Serving Northern St. Louis County, Minnesota

Mystery Mine

Questions persist on why Lee Mine closed overnight

Jodi Summit
Posted 10/5/16

TOWER- The mystery surrounding the sudden closure of the Lee Mine, the first iron ore mine on the old Vermilion Range, is one of the great puzzles of early Tower-Soudan history.

At last week’s …

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Mystery Mine

Questions persist on why Lee Mine closed overnight


TOWER- The mystery surrounding the sudden closure of the Lee Mine, the first iron ore mine on the old Vermilion Range, is one of the great puzzles of early Tower-Soudan history.

At last week’s Tower-Soudan Historical Society’s Annual Meeting, members got a close-up look at the early mine, and why it closed, without any warning, literally overnight.

TSHS Museum Curator Richard Hanson shared his recent research on the opening and closing of the Lee Mine, which is located on the hill north of Tower, and accessible from the trail that starts behind the school tennis courts, as well as from a gravel road off Hwy. 169, just east of Tower.

The mine was financed by Charlemagne Tower and was led by surveyor George Stuntz, both of whom were involved in the formation of the Soudan Underground Mine, which began operation just weeks after work had begun on the Lee Mine.

In 1882, the newly-created Minnesota Iron Company started mining the rich vein of iron which would soon become known as the Lee Mine. The deposit measured 60 feet wide by 80 feet long, but no one knew how far down the deposit, assayed at 67 percent iron, actually went. Tower’s company had purchased the land encompassing the mine from a Frenchman, a fact that would come back to haunt the newly-formed organization.

A crew of 300 miners were soon at work at the mine, excavating two shafts and bringing up the ore which was then sent by rail to Duluth. While the mine appeared to be successful and profitable, the mine was closed and stripped literally overnight, leaving the mineworkers who showed up for work the following morning stunned in disbelief.

An old miner named Ike Gruben, who worked at the Lee Mine, described the scene to interviewer Herman Olson, a Tower shop owner who had taken an interest in the city’s early history. As Gruben told Olson, the miners showed up to work one morning to find that all the surface machinery, right down to the railroad tracks, had been removed from the site the night before.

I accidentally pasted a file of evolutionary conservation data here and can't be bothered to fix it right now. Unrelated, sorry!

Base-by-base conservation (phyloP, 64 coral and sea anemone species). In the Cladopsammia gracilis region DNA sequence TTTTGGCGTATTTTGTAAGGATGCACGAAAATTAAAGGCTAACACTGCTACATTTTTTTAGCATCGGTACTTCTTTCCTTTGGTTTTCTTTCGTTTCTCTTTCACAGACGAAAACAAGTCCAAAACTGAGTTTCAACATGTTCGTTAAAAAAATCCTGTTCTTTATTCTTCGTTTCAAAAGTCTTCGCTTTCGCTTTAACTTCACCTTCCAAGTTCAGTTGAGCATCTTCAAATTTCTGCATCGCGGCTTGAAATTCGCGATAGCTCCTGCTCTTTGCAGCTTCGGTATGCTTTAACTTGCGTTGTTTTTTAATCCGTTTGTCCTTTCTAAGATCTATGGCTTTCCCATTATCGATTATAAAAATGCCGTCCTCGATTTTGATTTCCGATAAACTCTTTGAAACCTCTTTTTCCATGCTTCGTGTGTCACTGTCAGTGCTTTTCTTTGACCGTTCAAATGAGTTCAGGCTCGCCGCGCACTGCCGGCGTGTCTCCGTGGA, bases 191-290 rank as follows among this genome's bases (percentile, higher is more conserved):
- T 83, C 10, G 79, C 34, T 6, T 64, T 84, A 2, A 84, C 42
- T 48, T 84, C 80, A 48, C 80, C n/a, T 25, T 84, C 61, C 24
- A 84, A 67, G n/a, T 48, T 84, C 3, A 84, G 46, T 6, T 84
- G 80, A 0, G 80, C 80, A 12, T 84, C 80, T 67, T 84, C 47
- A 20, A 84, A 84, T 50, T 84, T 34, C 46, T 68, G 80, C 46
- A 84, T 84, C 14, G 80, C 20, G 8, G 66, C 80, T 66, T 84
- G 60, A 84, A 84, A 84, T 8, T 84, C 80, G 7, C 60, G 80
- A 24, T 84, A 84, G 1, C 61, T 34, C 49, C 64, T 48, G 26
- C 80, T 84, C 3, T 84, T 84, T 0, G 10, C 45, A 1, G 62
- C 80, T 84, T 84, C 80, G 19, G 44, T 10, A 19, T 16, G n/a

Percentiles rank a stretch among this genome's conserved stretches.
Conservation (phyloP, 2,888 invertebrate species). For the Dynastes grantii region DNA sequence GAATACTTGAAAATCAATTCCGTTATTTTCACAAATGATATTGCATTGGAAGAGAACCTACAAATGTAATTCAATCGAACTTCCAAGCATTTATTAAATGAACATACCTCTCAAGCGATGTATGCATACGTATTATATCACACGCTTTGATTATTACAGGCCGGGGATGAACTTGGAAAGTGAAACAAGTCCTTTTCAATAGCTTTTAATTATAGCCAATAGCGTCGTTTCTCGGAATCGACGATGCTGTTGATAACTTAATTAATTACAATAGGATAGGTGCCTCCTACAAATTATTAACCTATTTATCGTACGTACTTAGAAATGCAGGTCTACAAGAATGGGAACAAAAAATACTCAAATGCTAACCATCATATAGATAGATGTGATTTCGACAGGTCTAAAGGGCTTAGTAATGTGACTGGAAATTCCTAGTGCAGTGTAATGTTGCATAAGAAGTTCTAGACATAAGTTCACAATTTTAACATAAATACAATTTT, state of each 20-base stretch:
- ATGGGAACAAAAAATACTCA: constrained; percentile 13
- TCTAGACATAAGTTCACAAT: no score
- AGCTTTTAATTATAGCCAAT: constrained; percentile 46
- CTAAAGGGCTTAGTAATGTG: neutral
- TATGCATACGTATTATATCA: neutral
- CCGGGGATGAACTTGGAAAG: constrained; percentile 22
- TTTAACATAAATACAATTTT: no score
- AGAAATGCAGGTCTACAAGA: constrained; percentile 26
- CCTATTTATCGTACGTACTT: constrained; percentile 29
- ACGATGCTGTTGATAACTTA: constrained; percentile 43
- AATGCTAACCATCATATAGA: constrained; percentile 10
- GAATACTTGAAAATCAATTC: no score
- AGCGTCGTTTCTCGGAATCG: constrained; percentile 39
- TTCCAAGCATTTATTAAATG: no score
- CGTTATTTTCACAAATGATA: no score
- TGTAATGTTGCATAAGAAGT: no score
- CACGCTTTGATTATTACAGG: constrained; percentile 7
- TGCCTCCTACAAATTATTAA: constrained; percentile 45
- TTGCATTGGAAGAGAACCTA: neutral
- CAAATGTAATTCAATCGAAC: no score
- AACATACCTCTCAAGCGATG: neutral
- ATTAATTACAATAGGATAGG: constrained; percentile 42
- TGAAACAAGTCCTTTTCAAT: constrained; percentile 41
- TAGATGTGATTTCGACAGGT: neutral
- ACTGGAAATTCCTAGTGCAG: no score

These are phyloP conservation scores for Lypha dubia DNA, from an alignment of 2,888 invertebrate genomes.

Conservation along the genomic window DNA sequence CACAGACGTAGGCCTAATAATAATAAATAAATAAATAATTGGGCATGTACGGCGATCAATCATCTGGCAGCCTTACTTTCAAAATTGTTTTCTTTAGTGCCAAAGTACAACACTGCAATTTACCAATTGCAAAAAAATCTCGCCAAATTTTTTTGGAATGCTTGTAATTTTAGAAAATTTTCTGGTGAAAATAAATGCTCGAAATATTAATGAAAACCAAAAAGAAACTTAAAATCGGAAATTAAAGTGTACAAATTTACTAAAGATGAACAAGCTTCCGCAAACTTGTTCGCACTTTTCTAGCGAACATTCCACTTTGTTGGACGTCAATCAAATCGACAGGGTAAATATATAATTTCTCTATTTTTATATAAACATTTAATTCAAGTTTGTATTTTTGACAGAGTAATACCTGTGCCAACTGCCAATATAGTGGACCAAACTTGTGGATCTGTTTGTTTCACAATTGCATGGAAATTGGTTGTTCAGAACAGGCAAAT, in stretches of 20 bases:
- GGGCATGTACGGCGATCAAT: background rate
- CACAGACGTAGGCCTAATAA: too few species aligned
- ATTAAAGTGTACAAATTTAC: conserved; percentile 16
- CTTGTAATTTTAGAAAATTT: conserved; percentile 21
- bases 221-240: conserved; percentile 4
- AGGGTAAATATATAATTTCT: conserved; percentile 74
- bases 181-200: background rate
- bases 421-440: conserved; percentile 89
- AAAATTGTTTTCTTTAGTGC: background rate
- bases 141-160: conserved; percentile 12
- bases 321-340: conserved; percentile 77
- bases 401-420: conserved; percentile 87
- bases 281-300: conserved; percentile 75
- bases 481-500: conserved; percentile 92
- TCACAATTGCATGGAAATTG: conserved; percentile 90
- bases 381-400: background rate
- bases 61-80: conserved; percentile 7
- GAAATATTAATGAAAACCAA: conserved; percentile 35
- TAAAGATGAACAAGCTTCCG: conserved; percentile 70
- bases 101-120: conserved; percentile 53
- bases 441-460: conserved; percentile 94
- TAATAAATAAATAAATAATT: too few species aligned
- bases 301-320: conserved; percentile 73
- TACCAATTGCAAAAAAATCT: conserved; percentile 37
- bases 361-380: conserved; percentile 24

“The owners had brought a train in and removed everything overnight,” Hanson said.

The reason stemmed from the land’s initial purchase. The company’s deed to the land was being challenged in court, and another owner had a deed to the same property.

“It looked like that Frenchman had sold the same property two times,” Hanson said.

The case took many years to resolve, and was eventually settled, in 1909, in favor of the Tower company. But by that time, the Soudan Underground Mine was producing all the ore the company could process and ship and the old Lee Mine was never reopened. Over the years, it filled with water, and now provides a pleasant destination for hikers.

The small mine pit, which is reported to be 70 feet deep in spots, is now on city-owned land.

Hanson’s presentation included many historical photos from the mining activity at Lee Mine, as well as scenic views of the mine pit today.

TSHS annual updates

Hanson also gave an update of TSHS projects, and projects getting underway for next year.

Volunteers are currently repainting the train’s caboose car, and work will need to be done soon on the roof on the pioneer cabin located in the mini-park.

“Our volunteers are tremendous,” he said.

Mary Shedd spoke about plans to collect and preserve oral histories from those who grew up or worked in the Tower-Soudan area.

“We want to capture what it was like to live in Tower-Soudan,” she said. TSHS is looking for people willing to be interviewed, as well as people interested in helping collect the interviews. They are also looking for suggestions of people to interview.

Hanson said they have digitized over 1,000 historic photos, and are always interested in making copies of family photos of historic interest, especially if they have information on dates, names, and places.

“We can copy them and give them back right away,” he said.

The group has received a $10,000 grant to hire an architect to draw up plans for updating the old brick fire hall, which the TSHS recently purchased, as well as researching ideas for future uses of the building.

Work continues on the restoration of the Potters Field area at Lakeview Cemetery, with help from students at the Vermilion Country School.

Fundraising is also underway to erect a Veterans memorial at the cemetery.

Over 3,000 people toured the museum and train this year, with visitors from Japan, Spain, France, Norway, Belgium, and Germany.

TSHS has a new website at

Members voted to expand the board size from nine to twelve members, who will each serve three-year terms. This will allow more participation on committees, they said. Pauly Housenga was elected to the one current opening on the board, and members voted to allow the current board to select the three new members.

Gene Osland is writing a history of the old Gornick Grocery, and is seeking any information from area residents. He can be contacted at 651-769-4906 or A draft copy of his history was available for review at the meeting.


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